“Dude, it’s fine,” he’ll say with a shit-eating grin, every single time. There’s something about the way Geoff Tumang seems to conduct his affairs with the world around him, seemingly lacking an ability to not flirt with the limit, wherever that limit may be. From track days to off roading, and from nights spent wrenching to nights out drinking, Geoff’s approach to anything and everything is no-holds-barred, consequences be damned.
Rust. It’s something nearly all of us inevitably deal with during the course of our automotive hobby or career. Known as “cancer,” and rightly so, it’s a deathblow seemingly any car in which it goes unchecked. While it is, in the most technical sense, almost always fixable, cost versus reward is rarely a fair tradeoff. It’s a familiar story for Sabrina Uriostegui and her introduction to BMWs: a 1998 BMW E36 M3 “slicktop.
For any photographer, there’s no better medium in which to see one’s work than in print. From magazine articles and print ads, to posters, prints, and more, there’s something inherently special about seeing work in ink. From pixels to paper, it’s the final form of photography, where images become actualized and permanent; they can be enjoyed in the real. The purest form of print, of course, is the oldest: the book.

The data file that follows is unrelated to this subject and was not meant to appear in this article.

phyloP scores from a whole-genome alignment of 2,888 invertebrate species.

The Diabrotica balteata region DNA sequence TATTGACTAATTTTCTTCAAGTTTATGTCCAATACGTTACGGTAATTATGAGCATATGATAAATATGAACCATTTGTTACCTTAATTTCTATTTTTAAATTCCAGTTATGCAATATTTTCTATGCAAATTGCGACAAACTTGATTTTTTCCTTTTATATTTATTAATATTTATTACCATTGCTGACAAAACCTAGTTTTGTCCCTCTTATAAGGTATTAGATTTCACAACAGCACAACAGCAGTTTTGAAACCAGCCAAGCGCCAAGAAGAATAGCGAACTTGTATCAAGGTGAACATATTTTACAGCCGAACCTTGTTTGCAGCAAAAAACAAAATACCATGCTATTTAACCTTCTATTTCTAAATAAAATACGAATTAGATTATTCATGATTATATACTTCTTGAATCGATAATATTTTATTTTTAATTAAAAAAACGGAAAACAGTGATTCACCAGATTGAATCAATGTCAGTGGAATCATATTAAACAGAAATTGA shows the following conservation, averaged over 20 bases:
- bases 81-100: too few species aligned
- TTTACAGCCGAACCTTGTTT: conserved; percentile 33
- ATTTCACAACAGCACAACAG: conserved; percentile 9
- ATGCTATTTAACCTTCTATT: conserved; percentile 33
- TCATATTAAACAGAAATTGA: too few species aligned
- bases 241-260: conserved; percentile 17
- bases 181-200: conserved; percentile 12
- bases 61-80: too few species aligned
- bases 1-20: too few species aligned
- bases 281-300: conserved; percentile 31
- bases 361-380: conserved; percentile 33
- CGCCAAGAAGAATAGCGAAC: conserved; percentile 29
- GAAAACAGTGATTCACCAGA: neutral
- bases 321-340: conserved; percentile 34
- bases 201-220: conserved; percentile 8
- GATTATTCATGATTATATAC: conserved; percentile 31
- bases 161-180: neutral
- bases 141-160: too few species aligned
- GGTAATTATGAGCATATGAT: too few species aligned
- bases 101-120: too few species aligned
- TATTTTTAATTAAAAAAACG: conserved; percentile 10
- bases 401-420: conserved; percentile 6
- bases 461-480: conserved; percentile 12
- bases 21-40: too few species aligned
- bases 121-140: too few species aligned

Photography by Muoi Tran • For nearly a decade, StanceWorks has followed, and to the best of our ability, supported Amir Bentatou and his racing efforts. From support on his original time attack-focused E36 build, to Protomachine involvement on the latest rendition of his NSX, we’ve been proud to be at least a small part of his journey. Today, we celebrate his victory, not only in his class, but overall, in Global Time Attack’s second event of 2020.
Some will say the Volvo 200 series is, by any measure, lackluster. Its only body lines are those that are required, and it’s shape is that of the car we all seemed to draw in kindergarten. Its massive glass headlights are more reminiscent of grandpa’s coke-bottle glasses than anything else. Peering through the windows, it’s those undeniably “unique” headrests perched atop the seats that catch my attention, seemingly every time.